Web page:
Fig. 1 The Florida Orthopaedic Society shared information and strategies for establishing a risk purchasing group during the state society strategy meeting.
Courtesy of Florida Orthopaedic Society


Published 7/1/2009
Nick Piatek

State societies discuss strategies

AAOS education program aims to strengthen state societies

Addressing issues such as scope of practice, medical liability reform, and the provision of ancillary services on the state level is much different than campaigning for them on a federal level. Yet state legislation may have as powerful an impact on an orthopaedic practice as federal regulations.

Recognizing the importance of state orthopaedic societies in advocating for their members, the AAOS sponsored a state society strategy meeting in Washington, D.C., just prior to the National Orthopaedic Leadership Conference. More than 100 state orthopaedic society officers, directors, and members of the AAOS Board of Councilors (BOC) attended the educational and planning initiative.

“The purpose of this meeting is to educate state society officers and executive directors on important organizational and legislative issues, said Dirk H. Alander, MD, who co-chaired the meeting, “so they can strengthen their societies to better serve their members and advocate on their behalf. In essence, this strategy session brought together information and created an institutional memory that will serve all states in meeting member needs and advancing their advocacy efforts.”

Responding to state needs
The all-day program was developed in conjunction with the state societies, the BOC State Legislative and Regulatory Issues Committee, and the BOC State Orthopaedic Societies Committee. State society executive directors and officers provided input on organizational and legislative issues of importance to them.

Thomas C. Barber, MD, BOC chair, opened the meeting and welcomed participants. Attendees were encouraged to ask questions and participate throughout the entirety of the program.

“This was one of the finest programs the Academy has sponsored for state orthopaedic society executive directors,” said Steve Landerman, executive director of the Ohio Orthopaedic Society. “The information was well presented and covered topics that we deal with on a day-to-day basis in the states.”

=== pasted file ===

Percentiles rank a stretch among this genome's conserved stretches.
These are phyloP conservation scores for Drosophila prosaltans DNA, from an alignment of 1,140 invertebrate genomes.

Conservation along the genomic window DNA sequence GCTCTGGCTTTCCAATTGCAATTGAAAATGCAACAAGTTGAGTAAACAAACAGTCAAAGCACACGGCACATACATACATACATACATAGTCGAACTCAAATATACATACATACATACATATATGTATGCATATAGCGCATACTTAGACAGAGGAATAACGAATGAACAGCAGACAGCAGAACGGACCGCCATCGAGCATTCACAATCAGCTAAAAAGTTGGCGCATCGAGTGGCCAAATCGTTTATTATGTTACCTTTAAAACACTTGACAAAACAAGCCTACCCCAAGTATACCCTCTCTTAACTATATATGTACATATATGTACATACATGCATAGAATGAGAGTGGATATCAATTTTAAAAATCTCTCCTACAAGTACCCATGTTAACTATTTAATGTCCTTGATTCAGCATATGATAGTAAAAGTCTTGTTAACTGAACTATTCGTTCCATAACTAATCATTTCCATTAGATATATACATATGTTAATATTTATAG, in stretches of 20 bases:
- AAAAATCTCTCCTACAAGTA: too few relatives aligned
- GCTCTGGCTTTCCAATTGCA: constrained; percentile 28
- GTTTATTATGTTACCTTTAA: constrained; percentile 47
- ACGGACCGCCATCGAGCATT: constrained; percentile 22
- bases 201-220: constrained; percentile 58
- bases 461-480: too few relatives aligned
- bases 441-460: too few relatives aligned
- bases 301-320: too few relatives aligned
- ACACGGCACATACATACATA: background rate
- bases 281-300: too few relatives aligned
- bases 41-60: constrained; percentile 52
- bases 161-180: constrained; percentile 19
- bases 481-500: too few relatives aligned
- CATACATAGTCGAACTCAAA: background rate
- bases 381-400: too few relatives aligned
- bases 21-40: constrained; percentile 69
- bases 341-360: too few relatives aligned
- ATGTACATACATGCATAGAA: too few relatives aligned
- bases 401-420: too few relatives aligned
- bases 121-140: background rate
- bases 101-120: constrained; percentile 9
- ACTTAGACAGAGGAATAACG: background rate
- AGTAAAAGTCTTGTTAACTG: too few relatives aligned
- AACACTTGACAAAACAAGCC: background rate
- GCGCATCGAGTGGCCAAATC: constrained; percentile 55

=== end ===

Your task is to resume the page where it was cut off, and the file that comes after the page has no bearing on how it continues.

Presentation topics included the following:

  • impact of the stimulus bill on the healthcare industry
  • variations in surgical prices and utilization in workers’ compensation
  • evidence-based practice guidelines
  • the battle at the state level over ancillary services
  • the American Medical Association’s perspective on scope of practice
  • legal responsibilities of state orthopaedic society boards of directors
  • navigating physician/industry collaborations
  • membership tools to recruit, retain, and engage members
  • risk purchasing pools and state orthopaedic societies

Fraser Cobbe, executive director of the Florida Orthopaedic Society, and Stuart Fischer, MD, president of the New Jersey Orthopaedic Society, discussed their experiences in developing and implementing risk purchasing groups (RPGs). Designed to reduce medical liability premiums for state society members, an RPG can also help increase membership in the state society (Fig. 1).

Taking the message home
Participants received educational materials and instructions on state legislative and organizational issues from a variety of experts including orthopaedic surgeons, lawyers, marketing professionals, and state society executive directors and officers. Discussions on healthcare reform and scope of practice were especially fruitful. In addition, attendees voiced concerns on a wide range of issues and received feedback from legal, legislative, marketing, and healthcare professionals.

“The sessions enabled state society executive directors and officers to network and provided them with the most up-to-date legislative information,” said Charles N. Hubbard, MD, chair of the BOC State Orthopaedic Societies Committee. “This will enhance the efficiency of our state societies and help them manage our message during the legislative process.”

“The relationships that were established and fostered at this meeting will help create a group synergy to overcome the more daunting trials of dealing with the legislative processes,” agreed Dr. Alander.

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Nick Piatek is communications specialist in the AAOS office of government relations. He can be reached at